Underwater is a claustrophobic horror film that takes place 7 miles underwater. (Jeepers, that’s the title!) If this came out in any other month, I’d be pretty excited for this flick. But it doesn’t. It came out in January, the shitty month where studios dump their shitty shit movies. There are some exceptions, (see Split) but most are trash. (see Norm of the North) So does Underwater suffer from a bad case of the Januarys? Or did someone at 20th Century Fox throw this in the January bin on accident?
I’m sorry guys, it belongs in the Bad Bin.
It starts out promising enough. The first few shots showed that director William Eubank knew his way around a camera. It does a pretty great job giving you a sense of the characters’ surroundings and the mindset that they are in. Then shit goes down, and for a good fifteen minutes, this movie had direction. And it was spooky and stylish. Then the characters started to talk. Then T.J. Miller’s character wouldn’t shut up. Then the same scare started to happen again and again. Then the pacing went to hell. Then I got bored. And then I got sad. I started to see the January lurking within.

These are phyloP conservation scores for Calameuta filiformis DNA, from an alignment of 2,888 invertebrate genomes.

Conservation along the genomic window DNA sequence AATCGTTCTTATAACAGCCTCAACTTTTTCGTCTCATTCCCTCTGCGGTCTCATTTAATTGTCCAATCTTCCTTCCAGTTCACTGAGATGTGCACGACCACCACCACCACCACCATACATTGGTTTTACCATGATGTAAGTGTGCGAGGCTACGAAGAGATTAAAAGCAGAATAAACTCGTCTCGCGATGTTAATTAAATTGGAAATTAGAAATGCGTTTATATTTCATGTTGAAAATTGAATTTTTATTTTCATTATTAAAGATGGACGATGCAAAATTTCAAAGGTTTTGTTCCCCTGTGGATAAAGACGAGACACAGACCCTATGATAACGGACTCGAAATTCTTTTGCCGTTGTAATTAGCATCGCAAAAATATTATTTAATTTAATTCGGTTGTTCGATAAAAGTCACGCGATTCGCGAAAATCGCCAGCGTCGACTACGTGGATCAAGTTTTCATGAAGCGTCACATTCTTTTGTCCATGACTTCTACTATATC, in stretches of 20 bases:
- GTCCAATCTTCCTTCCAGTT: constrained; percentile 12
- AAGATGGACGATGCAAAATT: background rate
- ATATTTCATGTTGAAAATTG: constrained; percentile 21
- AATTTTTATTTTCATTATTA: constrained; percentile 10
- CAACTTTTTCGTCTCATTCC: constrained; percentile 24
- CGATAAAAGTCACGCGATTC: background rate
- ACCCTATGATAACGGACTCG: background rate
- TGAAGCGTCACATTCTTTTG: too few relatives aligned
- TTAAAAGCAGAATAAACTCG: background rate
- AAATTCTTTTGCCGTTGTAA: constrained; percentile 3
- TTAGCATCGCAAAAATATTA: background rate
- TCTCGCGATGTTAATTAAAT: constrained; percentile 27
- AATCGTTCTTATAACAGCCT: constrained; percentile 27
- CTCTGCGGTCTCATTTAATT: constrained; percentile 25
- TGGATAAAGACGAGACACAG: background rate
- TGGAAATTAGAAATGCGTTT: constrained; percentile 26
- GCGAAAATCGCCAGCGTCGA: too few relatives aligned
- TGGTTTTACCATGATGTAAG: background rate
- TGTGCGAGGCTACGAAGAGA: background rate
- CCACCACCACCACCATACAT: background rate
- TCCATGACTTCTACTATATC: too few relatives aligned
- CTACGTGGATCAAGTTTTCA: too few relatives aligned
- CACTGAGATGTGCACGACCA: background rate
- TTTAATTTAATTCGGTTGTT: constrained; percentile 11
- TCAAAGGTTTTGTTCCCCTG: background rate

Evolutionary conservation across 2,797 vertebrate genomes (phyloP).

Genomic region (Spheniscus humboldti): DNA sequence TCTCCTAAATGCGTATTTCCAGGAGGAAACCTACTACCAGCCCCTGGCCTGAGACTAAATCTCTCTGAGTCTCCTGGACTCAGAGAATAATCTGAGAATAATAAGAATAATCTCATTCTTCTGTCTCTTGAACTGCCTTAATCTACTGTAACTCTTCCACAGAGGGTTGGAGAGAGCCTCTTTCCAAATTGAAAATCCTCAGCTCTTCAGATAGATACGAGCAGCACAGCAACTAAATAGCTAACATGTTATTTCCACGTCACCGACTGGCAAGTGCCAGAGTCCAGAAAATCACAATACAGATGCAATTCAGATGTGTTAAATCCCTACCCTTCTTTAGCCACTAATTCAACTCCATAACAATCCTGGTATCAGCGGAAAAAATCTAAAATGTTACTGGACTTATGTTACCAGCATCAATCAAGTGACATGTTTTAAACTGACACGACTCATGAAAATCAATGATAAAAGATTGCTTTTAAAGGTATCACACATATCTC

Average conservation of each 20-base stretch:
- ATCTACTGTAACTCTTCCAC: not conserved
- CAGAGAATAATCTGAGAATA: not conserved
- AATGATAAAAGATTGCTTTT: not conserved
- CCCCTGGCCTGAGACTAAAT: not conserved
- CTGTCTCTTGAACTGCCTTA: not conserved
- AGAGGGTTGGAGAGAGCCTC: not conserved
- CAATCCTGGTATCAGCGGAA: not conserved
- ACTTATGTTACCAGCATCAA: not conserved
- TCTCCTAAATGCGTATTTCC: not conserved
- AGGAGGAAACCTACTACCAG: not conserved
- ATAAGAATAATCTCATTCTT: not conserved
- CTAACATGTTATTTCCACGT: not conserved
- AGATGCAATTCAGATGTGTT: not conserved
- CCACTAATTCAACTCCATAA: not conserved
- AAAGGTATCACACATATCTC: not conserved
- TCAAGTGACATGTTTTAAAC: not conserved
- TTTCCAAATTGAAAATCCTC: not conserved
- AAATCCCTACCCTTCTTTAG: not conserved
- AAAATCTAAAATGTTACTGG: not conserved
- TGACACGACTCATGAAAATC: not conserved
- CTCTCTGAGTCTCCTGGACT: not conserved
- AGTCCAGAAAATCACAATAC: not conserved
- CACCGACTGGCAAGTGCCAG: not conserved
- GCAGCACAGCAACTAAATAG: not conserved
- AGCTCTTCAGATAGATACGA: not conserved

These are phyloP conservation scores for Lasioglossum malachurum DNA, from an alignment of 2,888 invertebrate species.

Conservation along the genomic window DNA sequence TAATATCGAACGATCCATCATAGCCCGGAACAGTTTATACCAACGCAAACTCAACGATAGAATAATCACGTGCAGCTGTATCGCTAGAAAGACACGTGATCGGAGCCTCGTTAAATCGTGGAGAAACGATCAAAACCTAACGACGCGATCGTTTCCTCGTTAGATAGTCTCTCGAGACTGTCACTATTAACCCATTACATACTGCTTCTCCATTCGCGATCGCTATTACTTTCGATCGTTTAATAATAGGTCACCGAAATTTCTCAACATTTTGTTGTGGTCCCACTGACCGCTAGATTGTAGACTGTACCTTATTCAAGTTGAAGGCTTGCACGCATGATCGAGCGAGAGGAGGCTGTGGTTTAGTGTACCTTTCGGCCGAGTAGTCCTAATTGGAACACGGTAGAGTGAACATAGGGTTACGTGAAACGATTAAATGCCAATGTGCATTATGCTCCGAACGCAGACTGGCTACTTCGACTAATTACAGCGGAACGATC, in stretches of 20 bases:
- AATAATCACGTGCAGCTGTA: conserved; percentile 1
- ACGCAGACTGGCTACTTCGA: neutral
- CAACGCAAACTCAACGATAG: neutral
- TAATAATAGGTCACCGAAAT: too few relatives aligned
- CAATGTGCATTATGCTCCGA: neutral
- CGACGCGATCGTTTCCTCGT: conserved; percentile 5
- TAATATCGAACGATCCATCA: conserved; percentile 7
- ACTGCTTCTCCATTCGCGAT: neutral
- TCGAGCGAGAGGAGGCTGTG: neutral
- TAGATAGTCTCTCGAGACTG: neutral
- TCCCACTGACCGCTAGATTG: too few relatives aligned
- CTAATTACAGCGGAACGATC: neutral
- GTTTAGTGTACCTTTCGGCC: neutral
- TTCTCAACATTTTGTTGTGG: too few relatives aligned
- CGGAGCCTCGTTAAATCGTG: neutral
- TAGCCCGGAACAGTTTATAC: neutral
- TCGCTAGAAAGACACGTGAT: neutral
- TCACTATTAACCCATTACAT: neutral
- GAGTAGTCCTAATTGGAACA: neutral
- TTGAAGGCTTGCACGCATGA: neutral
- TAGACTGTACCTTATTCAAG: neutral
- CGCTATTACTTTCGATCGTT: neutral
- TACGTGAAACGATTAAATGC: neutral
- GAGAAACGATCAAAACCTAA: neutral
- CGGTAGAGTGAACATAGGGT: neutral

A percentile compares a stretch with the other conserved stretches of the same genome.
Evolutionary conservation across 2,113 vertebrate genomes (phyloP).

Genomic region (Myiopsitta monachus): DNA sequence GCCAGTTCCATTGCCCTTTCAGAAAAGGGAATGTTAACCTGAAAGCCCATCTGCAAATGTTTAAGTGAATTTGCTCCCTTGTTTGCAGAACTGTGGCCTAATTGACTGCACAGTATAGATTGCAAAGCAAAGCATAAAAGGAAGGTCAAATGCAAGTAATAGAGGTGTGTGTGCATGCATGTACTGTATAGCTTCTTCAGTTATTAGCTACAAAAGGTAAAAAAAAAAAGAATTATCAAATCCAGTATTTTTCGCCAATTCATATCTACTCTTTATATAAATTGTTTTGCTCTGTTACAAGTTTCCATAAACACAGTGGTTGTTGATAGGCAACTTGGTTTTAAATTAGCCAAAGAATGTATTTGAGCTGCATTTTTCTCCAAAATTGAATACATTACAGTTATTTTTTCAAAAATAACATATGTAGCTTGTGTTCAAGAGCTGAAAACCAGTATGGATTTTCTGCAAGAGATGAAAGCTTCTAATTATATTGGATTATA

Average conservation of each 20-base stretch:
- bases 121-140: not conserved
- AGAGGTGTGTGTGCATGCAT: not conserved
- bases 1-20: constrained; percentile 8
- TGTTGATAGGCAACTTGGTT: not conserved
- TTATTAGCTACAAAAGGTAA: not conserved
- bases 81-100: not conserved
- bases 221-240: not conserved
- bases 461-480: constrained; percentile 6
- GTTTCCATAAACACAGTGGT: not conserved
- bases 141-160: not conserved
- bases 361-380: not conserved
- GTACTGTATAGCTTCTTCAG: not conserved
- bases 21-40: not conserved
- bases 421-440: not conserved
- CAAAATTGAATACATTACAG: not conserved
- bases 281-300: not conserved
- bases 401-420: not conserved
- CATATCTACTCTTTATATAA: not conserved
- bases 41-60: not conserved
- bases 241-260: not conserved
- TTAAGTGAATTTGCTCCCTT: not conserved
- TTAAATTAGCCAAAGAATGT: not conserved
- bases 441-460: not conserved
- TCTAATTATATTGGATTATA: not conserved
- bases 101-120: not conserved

There is some good to be found here, but you really have to work to find it. There are multiple muddy and confusing sequences that could be made great with the addition of a single shot. The movie loves two particular shots: a close up on Kristen Stewart, and a POV. It uses these two types of shots on countless occasions, and it always feels disjointed and messy. In a movie like this, a sense of scale and an understanding of the surroundings are essential. This is why I was so impressed with the beginning. I knew where the characters were, what they needed to accomplish, and where the monsters could come from. Then they go outside of their research center or whatever the hell it was, and all tension was completely drained from the movie. From that point on, I had no idea where anyone was, I had no idea where they were going, but worst of all, I didn’t know where the monsters could come from. In Alien, a movie that Underwater desperately wants to be, you have a brilliant sense of Ripley’s surroundings. You know that the Xenomorph is on that ship somewhere, and you are constantly guessing and theorizing about where that cranky alien is at. In Underwater, all that is gone. All you know about the characters’ surroundings is that it’s extremely dark and extremely underwater. The Bad-Slimy-Bois just show up every ten minutes or so to make sure the audience is awake. I don’t know where they came from, they just stopped by because they needed to give one of the lesser cast members a good ol’ yank. It is mind-numbing. The last act is better, but it still suffers from weak characters and shoddy pacing.
With all that said… still the best movie of the decade so far.
I give Underwater my rating of:
A Soggy Mess! AAAHHAAHAAHAA Water Puns! Gotta Love ‘Em!